In this era of hustle culture, overworking or staying busy is worn like a badge of honor. Taking a break or a day off is frowned upon while squeezing in work into weekends is praised. What we need to understand is that productivity is subjective. A productive day in the life of each person can be completely different. Something that is productive to you may not be the same for another person.
There are various factors that feed into having a productive day or week, and they don't need to sound as complicated as many make it to be. The one thing that really matters is your mindset and how it can benefit you genuinely in the long run rather than finding shortcuts in life.
Motivation vs Discipline
One of the most crucial factors to keep pushing with what you're doing is finding motivation. That first boost of motivation when you feel like you're capable of doing anything is great. But motivation comes and goes.
You cannot expect motivation to keep you on track every single day. This is like feeling that surging amount of motivation to get your life together in the middle of the night. The real deal is if you feel the same when you wake up the next day. How long do you think it's gonna last?
Relying on motivation alone is not going to get you anywhere. Discipline is what will lead you to the finish line of your goals and ambitions. For instance, say you want to get fit and decide on going to the gym every morning. The initial motivating factor to get fit will last maybe for a few days. However, when that motivation wears off, the discipline to keep going is what will give you results.
It sounds simple but staying disciplined is one of the hardest things to do. Get into that compelling mindset of following through with goals till the end. Once you learn to stay disciplined, there's no stopping you.
Motivation is temporary. Discipline is doing what needs to be done, even if you don't want to do it.
Practice Patience like a Monk
When we try building habits into our routine, the first few days or weeks are the hardest. They say it takes up to 21 days to build a good habit and 90 days to break a bad one. The problem here is that many of us are not very patient with this process. We get easily disheartened when we don't see results in a few days.
One of the main traits you need in this habit-building process is patience. If things were to come easily to people, everyone in this world would be doing great by now, which you know is not the case. Only the ones who practice patience and persevere make it to the finish line. When you are patient enough to make things work on its own time, the next step is quite basic - all you got to do is practice.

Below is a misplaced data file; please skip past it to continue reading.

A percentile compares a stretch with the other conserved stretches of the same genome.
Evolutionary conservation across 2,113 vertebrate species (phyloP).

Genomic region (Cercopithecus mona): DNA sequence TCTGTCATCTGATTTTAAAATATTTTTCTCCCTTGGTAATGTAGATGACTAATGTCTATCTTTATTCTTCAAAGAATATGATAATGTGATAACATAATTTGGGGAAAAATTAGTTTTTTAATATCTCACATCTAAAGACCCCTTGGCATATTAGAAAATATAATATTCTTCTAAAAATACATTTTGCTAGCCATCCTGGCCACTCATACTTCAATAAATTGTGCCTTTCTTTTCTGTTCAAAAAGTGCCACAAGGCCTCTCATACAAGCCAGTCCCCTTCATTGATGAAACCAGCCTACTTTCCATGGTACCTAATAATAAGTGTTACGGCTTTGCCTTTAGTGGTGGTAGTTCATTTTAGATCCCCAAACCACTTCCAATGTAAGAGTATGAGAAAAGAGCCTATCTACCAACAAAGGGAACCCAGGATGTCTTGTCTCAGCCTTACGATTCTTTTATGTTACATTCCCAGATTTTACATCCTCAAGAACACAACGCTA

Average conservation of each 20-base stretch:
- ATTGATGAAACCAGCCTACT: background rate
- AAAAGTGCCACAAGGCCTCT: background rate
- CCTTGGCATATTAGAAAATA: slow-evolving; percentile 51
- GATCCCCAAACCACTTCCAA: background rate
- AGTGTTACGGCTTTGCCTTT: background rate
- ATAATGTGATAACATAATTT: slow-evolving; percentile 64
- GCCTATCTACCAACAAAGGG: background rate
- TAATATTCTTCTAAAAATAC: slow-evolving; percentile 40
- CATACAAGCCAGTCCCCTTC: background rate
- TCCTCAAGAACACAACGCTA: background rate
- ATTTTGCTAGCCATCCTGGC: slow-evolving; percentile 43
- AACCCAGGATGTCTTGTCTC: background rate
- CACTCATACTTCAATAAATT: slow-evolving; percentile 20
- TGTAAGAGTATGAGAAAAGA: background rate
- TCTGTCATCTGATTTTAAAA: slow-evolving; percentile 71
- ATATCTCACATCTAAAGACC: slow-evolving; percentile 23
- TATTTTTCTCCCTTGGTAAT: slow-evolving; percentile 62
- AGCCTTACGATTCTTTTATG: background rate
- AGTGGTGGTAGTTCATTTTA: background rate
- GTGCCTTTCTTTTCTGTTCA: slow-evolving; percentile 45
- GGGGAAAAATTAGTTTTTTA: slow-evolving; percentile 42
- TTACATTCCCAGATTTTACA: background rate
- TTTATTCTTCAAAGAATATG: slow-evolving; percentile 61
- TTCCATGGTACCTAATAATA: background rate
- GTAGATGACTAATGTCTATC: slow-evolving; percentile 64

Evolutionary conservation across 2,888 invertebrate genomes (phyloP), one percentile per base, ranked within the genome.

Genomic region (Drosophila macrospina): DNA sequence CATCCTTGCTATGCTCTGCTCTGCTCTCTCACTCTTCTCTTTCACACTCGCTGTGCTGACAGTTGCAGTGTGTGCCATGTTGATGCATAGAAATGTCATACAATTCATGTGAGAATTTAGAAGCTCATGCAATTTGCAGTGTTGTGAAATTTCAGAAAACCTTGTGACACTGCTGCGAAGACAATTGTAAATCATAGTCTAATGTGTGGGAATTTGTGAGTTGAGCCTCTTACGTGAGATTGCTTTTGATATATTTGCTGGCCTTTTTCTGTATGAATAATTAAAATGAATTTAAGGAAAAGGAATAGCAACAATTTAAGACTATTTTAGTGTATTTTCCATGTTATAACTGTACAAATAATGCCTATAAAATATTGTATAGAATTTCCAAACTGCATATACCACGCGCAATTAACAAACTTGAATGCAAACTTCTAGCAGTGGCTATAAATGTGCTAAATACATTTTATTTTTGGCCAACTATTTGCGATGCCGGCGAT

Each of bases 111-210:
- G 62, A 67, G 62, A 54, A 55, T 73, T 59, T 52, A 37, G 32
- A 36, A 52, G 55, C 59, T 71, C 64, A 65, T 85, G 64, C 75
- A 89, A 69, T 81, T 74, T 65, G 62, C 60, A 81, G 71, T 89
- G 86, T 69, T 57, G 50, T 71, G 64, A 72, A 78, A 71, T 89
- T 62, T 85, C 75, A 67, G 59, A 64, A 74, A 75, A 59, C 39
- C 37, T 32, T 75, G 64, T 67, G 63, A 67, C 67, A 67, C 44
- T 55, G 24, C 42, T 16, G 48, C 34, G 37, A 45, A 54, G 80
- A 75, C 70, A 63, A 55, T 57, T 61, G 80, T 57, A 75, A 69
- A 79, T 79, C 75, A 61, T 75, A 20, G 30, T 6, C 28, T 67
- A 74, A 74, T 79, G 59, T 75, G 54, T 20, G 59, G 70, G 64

Do it today, do it tomorrow, do it every single day. You may or may not see visible progress in the first few days, however, eventually you will see the difference. Your perseverance and consistency are what will set you apart from your counterparts.
Success is a few disciplines, practiced every day. Nothing worth having comes easy.
Revise & Improvise
Let's say you've formed a routine and can't wait to kickstart your habits. Once you start implementing them into your life, you realize mid-way that some of them are actually not that realistic.
Oftentimes, when we start planning, we become over-enthusiastic and want to do a hundred things every day in the name of productivity. In such cases, the rule of thumb is to do a reasonable amount of tasks and tweak your way to more, gradually. This is what we call revising and improvising.
For instance, your ideal morning routine may go like - waking up, working out for 30 minutes, reading for 15 minutes, taking your dog out for a walk, making breakfast, a 10-minute meditation, and God knows what else you add in there. Ask yourself - Is this realistic? Will I be able to do these things every single day?
In such cases, improvising your routines from time to time can be a life-saver. You may not have time to do every single task on some days, so you can skip a few and do the absolutely necessary ones first. Following such a process makes sure that you don't fall out of your habits completely and keeps the motivation floating above water.
Learn to adapt to change and you'll be the strongest of them all. You improvise. You adapt. You overcome.
The book 'Smarter Faster Better' by Charles Duhigg gives a lot more insights into these mindsets changes that are backed by scientific researches and experiments.
You can check out the book here: https://amzn.to/3B8fTeg
Hope you enjoyed this article. Comment down below any mindset changes that have helped you become a better person.